January, 2020

Perceptions and Reality: Countering Violent Extremism and Terrorism in Central Asia and Afghanistan

By: Anna Gusarova
Central Asian approach to counter extremism and terrorism have led to a significant level of securitization, challenging political rights and civil liberties. While strengthening the legitimate use of force to ensure domestic security is necessary, current states' efforts make it difficult to build strategic partnerships in countering violent extremism and terrorism. More importantly, Central Asian counterterrorism cooperation is limited in its capacity and resources as there is no synchronized policy towards combating terrorism and Afghanistan. In Afghanistan, a 40-year war has completely erased the boundaries between counterterrorism and peace enforcement.

Peace is essential to the country's reconciliation and reconstruction, so as counterterrorism, if effective and result-oriented, will lead to peace that everyone has become hungry for. In reality, it is very difficult to divide those two parts with international presence and their different approaches to build peace and combat terrorism in Afghanistan.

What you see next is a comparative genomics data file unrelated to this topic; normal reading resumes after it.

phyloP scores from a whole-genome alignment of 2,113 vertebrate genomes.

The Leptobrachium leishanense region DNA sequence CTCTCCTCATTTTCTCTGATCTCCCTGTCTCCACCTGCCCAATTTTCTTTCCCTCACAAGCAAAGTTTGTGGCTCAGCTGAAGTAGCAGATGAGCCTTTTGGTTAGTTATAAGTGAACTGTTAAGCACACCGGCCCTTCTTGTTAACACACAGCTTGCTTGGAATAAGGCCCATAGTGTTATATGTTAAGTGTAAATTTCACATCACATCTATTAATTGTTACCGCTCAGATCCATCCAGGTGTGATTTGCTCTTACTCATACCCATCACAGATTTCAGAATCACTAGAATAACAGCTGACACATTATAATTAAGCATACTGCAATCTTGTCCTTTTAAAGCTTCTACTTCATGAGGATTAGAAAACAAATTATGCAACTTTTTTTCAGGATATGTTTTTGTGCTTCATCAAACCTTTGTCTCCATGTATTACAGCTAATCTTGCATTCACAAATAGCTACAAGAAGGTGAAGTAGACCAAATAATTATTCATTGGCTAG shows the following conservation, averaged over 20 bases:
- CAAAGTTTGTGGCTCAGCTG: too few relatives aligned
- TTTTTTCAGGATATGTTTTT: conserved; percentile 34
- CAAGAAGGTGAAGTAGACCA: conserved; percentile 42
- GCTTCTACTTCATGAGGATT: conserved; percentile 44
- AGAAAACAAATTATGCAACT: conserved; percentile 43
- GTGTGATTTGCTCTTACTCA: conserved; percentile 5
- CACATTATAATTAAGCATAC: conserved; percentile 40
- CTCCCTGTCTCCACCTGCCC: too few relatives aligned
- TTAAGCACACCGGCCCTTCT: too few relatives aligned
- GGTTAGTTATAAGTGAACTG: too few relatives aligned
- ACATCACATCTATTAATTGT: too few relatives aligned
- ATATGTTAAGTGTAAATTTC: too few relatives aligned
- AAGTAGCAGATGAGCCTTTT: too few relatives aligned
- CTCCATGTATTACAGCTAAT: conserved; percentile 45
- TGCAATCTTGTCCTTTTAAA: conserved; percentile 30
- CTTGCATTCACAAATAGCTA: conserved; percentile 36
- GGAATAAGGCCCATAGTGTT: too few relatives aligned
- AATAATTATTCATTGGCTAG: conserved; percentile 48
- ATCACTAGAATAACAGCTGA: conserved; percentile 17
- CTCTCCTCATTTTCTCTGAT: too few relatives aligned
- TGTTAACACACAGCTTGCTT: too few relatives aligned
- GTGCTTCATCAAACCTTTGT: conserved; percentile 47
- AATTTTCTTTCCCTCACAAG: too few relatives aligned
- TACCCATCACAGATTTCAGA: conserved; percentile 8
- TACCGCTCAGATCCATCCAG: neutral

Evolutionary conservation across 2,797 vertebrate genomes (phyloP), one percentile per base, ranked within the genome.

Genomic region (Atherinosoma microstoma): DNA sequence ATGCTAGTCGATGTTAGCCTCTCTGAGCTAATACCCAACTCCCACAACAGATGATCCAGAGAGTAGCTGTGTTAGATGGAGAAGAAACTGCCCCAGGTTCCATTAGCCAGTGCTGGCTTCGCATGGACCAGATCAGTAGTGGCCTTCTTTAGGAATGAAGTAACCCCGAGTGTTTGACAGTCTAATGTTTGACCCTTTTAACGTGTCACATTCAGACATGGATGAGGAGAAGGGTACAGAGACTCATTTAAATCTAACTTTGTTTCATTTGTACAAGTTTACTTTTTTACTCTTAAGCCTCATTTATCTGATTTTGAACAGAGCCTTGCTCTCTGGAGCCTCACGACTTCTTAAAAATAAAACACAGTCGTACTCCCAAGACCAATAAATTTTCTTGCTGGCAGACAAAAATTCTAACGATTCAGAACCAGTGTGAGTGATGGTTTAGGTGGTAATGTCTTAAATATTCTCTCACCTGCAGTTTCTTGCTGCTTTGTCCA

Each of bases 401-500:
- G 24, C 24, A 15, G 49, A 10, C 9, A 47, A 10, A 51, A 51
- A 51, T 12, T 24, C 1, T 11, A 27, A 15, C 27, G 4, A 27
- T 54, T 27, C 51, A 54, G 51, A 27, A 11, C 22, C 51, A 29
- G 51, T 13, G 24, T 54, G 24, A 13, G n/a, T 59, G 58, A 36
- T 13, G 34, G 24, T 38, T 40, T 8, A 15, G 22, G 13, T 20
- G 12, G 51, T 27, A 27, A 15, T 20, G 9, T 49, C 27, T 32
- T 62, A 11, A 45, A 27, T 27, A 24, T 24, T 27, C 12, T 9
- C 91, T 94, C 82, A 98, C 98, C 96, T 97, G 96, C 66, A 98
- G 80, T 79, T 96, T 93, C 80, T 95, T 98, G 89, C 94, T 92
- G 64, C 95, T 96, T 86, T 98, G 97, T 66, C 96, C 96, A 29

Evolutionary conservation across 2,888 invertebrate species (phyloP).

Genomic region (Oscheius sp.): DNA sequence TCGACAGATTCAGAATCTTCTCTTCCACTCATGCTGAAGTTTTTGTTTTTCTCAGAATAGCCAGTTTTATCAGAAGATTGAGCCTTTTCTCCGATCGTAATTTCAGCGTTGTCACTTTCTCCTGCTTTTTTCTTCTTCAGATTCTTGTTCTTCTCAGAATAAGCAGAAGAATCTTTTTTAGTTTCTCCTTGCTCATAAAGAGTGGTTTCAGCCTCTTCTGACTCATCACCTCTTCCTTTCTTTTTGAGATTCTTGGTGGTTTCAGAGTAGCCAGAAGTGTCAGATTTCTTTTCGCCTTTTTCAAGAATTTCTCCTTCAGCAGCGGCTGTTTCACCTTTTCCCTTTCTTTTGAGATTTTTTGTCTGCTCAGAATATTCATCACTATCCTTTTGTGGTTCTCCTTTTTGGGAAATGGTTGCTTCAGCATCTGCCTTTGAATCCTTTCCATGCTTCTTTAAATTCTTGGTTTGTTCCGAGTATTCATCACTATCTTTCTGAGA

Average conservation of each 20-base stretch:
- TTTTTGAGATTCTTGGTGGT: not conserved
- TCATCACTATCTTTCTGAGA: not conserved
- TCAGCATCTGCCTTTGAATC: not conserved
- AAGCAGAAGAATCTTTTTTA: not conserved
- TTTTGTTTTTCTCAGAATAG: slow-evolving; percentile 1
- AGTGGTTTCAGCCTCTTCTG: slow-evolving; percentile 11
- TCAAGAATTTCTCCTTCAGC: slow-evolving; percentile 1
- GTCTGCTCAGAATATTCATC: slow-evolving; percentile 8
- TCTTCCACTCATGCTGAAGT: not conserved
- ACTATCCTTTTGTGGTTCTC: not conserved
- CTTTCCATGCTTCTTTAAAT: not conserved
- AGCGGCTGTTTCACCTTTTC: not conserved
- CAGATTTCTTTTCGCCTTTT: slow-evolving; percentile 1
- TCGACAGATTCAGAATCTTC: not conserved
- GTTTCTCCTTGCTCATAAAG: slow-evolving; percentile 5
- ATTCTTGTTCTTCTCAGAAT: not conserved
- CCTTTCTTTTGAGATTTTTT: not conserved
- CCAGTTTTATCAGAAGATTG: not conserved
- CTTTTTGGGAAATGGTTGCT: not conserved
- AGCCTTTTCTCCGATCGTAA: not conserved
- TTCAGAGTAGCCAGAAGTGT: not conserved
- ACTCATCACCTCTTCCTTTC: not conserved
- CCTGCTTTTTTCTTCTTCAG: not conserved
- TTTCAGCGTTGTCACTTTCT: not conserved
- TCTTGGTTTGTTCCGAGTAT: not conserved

This paper tries to address the questions that have not been answered properly by both Afghan and Central Asian counterterrorism community. They include understanding of extremism and terrorism, counterterrorism strategies and goals, enemies, terrorist organizations, and level of the threat. Whereas this broad approach to tackle counterterrorism can be doubtful, it is the only way to explore the specific limits of counterterrorism cooperation in a broader region without highlighting and bringing the discussions to importance of peace, big infrastructure projects, regional connectivity that is working properly as desired, and international geopolitical confrontation among the United States, China and Russia in the region. The paper rather seeks to explore the understanding of terrorism, existing narratives and mutual perceptions (or misperceptions) regarding counterterrorism in a post-Taliban Afghanistan and Central Asia, which are facing common insurgency groups and the threat will stay there. Finally, the paper discusses the need to develop whole-of-society approach to combat terrorism through practical counter-terrorism cross-border cooperation and enhancing track two diplomacy to understand what is working and what is not, who poses an immediate threat and how it will be addressed to build resilient to radical ideology societies and nations in the long run.
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